Efficient osmolyte-based procedure to increase expression level and solubility of infectious hematopoietic necrosis virus (IHNV) nucleoprotein in E. coli
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The nucleoprotein of infectious hematopoietic necrosis virus (IHNV) is considered as the main target antigen for detection of IHNV infection in salmonid fish. This study aimed at improving the expression and solubility of IHNV nucleoprotein (IHNV-NP) in E. coli expression system. The effects of several expression strategies including host strain type, protein expression temperature, heat-shock treatment prior to protein induction, and additives in the growth medium and in the cell lysis buffer were examined. Results showed that bacterial strain type had a great impact on protein expression level, whereas it was not effective in preventing protein aggregation. Production of soluble IHNV-NP was proportionally increased with decreased incubation temperature. Heat-shock treatment prior to protein induction did not change the percent of solubility. For cells grown at low temperature, the presence of additives in the lysis buffer enhanced the solubility of IHNV-NP up to 24%. The highest yield of soluble protein was obtained via incorporation of osmolytes in the growth medium of cells exposed to a mild salt stress, in the following order: sucrose > sorbitol > glycerol > glycine. Soluble protein obtained by the optimized condition was efficiently purified in high yield and successfully detected by two monoclonal antibodies in a sandwich ELISA. Taken together, a combination of proper host strain, low-temperature expression, and timely application of osmolytes in the growth medium provided sufficient quantities of soluble recombinant IHNV-NP that has the potential to be used for diagnostic purposes.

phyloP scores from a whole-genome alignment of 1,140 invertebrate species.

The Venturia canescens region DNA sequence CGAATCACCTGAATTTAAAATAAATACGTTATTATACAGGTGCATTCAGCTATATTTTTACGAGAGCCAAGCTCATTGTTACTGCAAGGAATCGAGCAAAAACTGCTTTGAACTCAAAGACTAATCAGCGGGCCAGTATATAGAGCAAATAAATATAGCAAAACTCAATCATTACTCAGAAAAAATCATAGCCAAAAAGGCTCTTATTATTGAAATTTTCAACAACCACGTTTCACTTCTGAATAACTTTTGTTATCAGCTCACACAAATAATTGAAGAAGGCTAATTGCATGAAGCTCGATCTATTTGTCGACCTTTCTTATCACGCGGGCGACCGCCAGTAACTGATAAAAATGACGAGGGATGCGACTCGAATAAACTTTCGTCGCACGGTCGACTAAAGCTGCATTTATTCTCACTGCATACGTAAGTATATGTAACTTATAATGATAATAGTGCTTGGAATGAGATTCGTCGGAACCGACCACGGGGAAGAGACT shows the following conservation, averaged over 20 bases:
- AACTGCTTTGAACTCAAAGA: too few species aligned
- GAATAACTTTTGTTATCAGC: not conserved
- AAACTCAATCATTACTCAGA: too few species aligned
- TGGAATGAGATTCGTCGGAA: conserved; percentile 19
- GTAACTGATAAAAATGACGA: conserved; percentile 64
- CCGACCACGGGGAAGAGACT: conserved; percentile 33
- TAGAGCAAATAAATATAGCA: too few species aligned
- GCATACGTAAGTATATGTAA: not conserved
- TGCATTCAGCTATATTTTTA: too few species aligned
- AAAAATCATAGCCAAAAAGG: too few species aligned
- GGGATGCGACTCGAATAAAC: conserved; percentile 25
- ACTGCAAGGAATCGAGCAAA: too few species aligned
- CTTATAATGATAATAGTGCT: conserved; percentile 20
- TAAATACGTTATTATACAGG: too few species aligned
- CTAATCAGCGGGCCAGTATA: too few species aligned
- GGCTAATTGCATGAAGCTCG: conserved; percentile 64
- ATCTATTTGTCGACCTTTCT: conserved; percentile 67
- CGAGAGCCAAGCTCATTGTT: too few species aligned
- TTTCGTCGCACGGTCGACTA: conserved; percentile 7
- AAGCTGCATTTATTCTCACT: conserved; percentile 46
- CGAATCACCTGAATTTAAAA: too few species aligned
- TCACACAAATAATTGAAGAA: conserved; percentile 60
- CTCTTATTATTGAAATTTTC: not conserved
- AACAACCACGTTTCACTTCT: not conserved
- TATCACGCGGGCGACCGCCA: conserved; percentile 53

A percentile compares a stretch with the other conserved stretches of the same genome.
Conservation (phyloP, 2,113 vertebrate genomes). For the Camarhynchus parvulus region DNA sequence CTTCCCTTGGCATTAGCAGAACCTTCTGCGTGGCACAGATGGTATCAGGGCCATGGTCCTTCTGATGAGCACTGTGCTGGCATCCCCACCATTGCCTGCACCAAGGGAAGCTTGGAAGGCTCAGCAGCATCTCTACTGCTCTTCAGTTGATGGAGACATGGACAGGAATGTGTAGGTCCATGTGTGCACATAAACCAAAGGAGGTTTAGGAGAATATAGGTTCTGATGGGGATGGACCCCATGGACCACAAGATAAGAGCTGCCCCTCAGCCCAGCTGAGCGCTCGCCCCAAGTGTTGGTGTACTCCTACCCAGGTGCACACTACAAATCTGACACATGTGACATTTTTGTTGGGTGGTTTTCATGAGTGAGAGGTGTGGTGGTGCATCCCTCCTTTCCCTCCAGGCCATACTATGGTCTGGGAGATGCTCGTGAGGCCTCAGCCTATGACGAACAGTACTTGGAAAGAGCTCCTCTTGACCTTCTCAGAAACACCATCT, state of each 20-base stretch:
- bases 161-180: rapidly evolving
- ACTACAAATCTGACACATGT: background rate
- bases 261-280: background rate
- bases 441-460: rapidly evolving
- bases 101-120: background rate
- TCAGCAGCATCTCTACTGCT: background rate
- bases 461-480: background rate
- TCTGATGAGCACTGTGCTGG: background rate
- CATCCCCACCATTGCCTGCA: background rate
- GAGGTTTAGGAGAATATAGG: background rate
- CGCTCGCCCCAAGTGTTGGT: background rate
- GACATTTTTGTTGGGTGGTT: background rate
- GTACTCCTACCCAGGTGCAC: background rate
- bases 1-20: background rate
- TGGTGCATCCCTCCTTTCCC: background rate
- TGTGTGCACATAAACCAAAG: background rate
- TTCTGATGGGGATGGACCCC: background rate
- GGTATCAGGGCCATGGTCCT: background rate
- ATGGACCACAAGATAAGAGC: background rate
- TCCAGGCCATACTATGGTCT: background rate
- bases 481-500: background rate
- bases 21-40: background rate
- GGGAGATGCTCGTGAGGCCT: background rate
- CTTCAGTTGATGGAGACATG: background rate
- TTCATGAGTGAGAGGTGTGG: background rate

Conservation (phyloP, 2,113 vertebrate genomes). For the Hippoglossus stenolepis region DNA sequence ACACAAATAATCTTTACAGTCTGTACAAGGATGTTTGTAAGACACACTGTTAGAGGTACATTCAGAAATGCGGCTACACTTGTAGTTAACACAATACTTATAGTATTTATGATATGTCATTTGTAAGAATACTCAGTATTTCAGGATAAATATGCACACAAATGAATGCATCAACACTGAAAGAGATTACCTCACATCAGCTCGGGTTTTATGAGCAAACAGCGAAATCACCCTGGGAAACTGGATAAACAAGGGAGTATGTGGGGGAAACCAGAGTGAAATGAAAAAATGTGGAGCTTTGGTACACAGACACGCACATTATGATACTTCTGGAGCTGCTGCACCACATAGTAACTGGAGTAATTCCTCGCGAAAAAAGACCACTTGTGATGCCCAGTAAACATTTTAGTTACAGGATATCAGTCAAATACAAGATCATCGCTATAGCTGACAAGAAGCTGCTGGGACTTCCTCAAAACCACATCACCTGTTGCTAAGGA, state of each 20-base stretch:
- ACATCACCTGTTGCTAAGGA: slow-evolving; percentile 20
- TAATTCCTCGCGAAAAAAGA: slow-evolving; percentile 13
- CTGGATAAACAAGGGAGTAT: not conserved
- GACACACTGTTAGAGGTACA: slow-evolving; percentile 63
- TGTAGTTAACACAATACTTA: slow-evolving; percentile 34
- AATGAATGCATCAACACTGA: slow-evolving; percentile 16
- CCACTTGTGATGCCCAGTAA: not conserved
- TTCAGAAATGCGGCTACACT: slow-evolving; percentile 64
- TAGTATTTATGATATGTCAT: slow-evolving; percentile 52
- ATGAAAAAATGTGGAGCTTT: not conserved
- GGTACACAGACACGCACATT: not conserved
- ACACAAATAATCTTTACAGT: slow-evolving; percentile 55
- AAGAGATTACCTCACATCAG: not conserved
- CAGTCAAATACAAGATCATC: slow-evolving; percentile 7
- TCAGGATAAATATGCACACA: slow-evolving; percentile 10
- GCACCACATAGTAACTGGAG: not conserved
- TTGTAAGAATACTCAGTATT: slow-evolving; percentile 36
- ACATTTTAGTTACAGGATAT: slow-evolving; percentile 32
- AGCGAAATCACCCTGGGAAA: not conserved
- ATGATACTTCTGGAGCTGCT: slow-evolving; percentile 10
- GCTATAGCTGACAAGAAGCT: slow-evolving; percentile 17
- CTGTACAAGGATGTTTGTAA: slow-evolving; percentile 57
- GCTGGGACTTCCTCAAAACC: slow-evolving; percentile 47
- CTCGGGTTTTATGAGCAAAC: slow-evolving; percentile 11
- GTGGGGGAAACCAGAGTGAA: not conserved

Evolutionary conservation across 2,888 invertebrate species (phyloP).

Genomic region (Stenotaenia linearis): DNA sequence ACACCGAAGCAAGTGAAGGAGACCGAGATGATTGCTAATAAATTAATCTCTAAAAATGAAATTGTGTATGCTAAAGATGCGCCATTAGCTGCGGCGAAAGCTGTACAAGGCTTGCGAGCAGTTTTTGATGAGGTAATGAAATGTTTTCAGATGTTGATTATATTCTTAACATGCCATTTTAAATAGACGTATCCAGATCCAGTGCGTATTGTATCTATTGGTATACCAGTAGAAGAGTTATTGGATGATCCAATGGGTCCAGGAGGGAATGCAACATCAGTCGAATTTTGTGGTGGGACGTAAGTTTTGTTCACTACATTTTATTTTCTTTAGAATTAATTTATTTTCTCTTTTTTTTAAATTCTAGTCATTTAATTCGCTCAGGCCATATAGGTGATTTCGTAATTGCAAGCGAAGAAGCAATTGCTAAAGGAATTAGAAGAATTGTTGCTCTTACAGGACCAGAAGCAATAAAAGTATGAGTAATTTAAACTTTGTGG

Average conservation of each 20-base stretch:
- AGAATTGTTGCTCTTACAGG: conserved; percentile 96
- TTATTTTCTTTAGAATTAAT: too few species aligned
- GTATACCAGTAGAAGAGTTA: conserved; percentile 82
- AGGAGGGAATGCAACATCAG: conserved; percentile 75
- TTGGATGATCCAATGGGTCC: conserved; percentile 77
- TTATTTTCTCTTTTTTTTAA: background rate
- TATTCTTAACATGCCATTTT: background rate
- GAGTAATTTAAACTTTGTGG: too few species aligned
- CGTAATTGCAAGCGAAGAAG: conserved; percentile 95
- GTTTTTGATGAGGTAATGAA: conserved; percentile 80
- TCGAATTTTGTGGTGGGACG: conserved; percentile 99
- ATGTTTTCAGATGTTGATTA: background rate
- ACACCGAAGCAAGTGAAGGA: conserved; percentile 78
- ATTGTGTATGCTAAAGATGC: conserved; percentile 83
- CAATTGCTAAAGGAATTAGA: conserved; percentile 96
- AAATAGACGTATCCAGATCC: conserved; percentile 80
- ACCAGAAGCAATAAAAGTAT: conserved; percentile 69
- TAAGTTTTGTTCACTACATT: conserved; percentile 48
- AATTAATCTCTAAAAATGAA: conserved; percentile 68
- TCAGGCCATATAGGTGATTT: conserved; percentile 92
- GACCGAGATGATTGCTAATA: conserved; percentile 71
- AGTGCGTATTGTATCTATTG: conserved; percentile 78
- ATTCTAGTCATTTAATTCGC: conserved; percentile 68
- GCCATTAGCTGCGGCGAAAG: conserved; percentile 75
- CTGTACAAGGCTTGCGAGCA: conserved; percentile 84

KeywordsInfectious hematopoietic necrosis virus Heterologous protein expression Nucleoprotein Osmolytes Purification Protein solubility
The authors acknowledge the financial support of this study by Iran Vice-Presidency for Science and Technology and Institute of Biotechnology and Bioengineering of Isfahan University of Technology.
This study was funded by Iran Vice-Presidency for Science and Technology and Institute of Biotechnology and Bioengineering of Isfahan University of Technology, Iran.
Compliance with ethical standards
Conflict of interest
The authors have declared no conflict of interest.
All applicable international, national, and institutional guidelines for the care and use of animals were followed. This manuscript does not contain any studies with human participants performed by any of the authors.
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